Federal Emergency Relief Programs

The CRRSA ESSER II funding needed to have been invoiced by December 30, 2023. Only projects that had been obligated properly may be invoiced.  An obligation is the legal liability to pay immediately or at a later date. A table illustrating when a sub-recipient has made an obligation is available in 2 CFR § 76.707


The Maine Department of Education (DOE) has received $1,021,690,359 in federal emergency relief funding to improve student learning, address unfinished learning, support students’ mental health and combat pandemic-related challenges. The three federal emergency relief acts are:

  • Coronavirus Aid, Relief, and Economic Security (CARES) Act enacted on March 27, 2020 to address the impact that COVID-19 has had, and continues to have, on elementary and secondary schools.
  • Coronavirus Response and Relief Supplemental Appropriations (CRRSA) Act enacted on December 27, 2020 to prevent, prepare for, and respond to COVID-19 related to addressing learning loss, preparing schools for reopening, and testing, repairing, and upgrading projects to improve air quality in school buildings.
  • American Rescue Plan (ARP) Act enacted on March 11, 2021 to safely reopen and sustain the safe operation of schools and address the impact of the coronavirus pandemic.

Visit Maine's Whole Student Pandemic Response Page to Explore How Maine Used Federal Emergency Funding to Support Whole Student Education

The Elementary and Secondary School Emergency Relief (ESSER) fund is administered by the United States Department of Education. ESSER funds were distributed "to address diverse needs arising from or exacerbated by the COVID-19 pandemic, or to emerge stronger post-pandemic, including responding to students' social, emotional, mental health, and academic needs and continuing to provide educational services as States and school administrative units (SAUs) respond to and recover from the pandemic." (Frequently Asked Questions, updated December 2022). Additional information about the three federal emergency relief acts can be found at https://oese.ed.gov/offices/education-stabilization-fund/elementary-secondary-school-emergency-relief-fund.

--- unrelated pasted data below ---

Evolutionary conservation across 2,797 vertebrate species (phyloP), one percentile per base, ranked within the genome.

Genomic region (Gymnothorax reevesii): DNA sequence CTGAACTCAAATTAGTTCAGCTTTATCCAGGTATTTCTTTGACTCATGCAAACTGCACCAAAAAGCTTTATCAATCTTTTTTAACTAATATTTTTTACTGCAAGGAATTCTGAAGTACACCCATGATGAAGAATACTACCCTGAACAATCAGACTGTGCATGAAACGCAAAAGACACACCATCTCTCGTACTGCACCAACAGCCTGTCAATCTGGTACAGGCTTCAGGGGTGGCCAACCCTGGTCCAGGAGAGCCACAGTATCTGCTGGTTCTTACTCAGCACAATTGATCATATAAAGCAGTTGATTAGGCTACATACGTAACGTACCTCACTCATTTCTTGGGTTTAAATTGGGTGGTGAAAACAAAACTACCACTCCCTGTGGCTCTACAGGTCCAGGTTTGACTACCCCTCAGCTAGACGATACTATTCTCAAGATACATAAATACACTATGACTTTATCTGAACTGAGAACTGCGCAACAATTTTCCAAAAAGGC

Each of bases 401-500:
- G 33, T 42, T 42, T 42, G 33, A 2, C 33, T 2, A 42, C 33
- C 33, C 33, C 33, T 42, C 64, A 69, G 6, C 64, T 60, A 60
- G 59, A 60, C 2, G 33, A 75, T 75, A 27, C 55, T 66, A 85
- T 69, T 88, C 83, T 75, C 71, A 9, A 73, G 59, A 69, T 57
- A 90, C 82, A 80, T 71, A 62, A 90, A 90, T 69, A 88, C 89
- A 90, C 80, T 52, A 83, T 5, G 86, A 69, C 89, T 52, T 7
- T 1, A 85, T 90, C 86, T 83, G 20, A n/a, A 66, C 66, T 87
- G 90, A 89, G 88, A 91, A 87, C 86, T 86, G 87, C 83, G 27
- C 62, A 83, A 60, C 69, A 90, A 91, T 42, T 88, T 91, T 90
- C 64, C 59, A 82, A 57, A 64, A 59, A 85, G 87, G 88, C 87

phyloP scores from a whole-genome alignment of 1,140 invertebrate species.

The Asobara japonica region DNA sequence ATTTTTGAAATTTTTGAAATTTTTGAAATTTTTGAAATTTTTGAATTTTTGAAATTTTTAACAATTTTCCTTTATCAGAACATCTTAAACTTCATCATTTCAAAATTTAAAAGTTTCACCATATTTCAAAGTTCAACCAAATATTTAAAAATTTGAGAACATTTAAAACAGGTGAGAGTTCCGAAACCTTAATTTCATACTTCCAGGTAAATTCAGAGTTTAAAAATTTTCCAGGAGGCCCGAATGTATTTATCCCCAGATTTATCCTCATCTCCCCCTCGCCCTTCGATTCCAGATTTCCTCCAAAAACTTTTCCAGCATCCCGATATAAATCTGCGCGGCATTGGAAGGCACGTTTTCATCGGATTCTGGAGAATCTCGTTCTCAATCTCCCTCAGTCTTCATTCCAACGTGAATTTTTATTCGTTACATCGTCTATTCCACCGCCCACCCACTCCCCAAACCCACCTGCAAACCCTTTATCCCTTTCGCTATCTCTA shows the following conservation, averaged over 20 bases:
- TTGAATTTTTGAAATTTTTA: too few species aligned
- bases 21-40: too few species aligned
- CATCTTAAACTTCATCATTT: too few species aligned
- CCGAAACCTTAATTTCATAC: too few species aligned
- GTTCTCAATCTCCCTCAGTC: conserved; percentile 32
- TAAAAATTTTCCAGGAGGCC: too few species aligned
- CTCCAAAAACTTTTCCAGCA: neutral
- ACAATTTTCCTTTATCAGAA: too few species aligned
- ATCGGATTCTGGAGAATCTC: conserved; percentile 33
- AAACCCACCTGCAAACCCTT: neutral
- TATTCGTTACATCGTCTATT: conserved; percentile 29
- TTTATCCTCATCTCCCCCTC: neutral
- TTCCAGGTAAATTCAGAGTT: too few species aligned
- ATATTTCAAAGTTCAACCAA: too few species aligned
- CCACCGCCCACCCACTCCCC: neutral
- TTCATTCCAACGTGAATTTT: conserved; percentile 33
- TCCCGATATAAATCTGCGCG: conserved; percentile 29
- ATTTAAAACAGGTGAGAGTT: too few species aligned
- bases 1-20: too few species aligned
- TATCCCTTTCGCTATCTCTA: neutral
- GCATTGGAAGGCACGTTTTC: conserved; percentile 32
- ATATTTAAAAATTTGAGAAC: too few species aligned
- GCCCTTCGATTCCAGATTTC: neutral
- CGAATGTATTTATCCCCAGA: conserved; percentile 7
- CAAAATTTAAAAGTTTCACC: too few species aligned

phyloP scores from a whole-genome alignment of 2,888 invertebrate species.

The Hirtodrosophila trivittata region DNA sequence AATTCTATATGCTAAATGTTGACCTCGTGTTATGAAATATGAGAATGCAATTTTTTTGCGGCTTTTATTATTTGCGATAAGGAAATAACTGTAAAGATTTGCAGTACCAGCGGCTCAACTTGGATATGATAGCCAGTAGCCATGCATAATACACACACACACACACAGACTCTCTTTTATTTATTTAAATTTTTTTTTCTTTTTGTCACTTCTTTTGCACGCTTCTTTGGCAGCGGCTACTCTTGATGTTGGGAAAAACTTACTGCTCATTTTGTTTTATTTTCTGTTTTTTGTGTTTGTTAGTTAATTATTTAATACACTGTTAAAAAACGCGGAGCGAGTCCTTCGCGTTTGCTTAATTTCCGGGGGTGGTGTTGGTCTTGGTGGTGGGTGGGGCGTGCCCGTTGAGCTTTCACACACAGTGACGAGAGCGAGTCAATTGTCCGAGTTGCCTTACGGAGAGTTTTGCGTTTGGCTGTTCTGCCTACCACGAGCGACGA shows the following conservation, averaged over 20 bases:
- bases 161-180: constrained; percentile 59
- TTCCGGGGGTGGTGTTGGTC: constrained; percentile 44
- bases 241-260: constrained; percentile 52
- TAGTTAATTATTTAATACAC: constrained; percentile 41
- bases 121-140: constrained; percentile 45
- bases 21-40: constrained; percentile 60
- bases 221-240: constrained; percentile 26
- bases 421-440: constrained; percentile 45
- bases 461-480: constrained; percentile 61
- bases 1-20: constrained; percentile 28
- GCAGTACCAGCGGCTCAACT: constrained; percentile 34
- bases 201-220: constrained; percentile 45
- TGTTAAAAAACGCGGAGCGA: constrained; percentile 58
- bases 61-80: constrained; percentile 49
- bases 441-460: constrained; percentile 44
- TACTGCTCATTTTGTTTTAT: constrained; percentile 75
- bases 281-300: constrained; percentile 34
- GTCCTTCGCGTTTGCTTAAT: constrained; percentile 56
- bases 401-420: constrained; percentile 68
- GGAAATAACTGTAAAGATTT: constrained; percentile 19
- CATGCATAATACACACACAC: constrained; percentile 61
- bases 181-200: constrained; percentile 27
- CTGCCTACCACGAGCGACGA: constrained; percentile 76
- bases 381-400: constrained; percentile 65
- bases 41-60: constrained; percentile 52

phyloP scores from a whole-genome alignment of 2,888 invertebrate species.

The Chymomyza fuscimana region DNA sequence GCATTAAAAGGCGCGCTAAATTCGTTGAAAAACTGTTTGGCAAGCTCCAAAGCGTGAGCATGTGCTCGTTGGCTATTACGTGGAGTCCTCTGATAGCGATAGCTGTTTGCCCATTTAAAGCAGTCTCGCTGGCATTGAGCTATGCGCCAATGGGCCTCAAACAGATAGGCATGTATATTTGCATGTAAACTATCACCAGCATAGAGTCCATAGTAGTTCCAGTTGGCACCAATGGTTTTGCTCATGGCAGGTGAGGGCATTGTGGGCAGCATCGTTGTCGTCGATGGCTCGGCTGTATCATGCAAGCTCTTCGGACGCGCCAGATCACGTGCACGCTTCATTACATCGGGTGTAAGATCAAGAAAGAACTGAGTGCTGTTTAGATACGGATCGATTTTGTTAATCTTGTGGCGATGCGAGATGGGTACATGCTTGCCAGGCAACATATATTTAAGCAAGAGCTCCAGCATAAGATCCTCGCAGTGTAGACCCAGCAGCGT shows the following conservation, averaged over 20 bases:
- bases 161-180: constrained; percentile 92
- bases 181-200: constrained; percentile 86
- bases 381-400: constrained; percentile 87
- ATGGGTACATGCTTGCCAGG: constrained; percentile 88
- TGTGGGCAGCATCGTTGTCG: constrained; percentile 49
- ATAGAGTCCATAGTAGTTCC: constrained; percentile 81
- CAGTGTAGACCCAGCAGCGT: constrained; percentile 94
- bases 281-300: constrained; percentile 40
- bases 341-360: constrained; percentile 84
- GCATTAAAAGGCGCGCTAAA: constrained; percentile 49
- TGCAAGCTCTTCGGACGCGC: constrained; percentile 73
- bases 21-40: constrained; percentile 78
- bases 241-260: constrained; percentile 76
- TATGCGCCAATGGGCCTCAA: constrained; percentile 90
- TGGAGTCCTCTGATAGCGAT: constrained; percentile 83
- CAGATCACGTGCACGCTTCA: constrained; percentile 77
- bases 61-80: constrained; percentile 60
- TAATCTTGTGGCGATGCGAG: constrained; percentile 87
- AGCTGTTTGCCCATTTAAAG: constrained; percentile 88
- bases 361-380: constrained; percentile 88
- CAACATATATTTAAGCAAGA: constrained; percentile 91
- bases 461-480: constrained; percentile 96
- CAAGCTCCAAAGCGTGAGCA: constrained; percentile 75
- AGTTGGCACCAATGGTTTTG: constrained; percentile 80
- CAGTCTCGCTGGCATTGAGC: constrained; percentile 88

Any use of ESSER funds must be “to prevent, prepare for, and respond to” the COVID-19 pandemic while being necessary and reasonable for the performance of the ESSER award. This means that transferring funds to a rainy-day fund, bridging a budget shortfall that is not related to the pandemic, and providing matching funds for other federal programs are not allowable.


OIG Hotline - Report Fraud, Waste, and Abuse

Think an institution is misusing or abusing ED funds? Do not let COVID-19 pandemic Education Stabilization Funding for Schools and Students end up in the wrong hands. File a complaint online with our Inspector General (OIG) or call their Hotline.